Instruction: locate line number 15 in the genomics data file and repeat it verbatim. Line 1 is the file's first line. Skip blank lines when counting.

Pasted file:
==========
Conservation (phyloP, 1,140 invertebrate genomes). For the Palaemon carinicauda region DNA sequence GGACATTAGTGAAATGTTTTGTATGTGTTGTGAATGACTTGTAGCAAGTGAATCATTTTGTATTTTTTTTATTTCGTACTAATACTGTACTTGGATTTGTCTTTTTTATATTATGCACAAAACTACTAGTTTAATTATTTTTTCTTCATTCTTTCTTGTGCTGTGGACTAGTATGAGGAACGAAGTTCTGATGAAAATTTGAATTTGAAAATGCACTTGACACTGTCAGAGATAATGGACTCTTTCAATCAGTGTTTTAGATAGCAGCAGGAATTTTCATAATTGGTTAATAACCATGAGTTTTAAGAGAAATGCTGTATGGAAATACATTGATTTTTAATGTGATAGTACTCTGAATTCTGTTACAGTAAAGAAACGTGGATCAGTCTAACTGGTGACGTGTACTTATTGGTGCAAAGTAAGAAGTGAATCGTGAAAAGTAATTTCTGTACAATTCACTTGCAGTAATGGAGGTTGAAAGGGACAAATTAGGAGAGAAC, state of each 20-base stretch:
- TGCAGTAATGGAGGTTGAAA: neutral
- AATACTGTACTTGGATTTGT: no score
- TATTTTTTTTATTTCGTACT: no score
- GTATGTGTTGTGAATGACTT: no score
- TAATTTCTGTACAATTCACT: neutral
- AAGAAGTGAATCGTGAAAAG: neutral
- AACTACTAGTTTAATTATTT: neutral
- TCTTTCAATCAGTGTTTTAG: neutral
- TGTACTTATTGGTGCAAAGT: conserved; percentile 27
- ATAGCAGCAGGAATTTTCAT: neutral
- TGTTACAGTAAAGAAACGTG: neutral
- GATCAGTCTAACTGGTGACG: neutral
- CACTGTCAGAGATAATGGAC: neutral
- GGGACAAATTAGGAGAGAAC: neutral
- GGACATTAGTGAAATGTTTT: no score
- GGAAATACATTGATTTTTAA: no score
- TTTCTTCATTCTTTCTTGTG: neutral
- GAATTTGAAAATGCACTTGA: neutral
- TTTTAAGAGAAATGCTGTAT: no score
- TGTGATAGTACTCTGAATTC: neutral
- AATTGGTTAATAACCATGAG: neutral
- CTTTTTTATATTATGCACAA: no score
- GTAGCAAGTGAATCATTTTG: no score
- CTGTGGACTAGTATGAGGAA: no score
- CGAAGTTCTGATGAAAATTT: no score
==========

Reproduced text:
- GGGACAAATTAGGAGAGAAC: neutral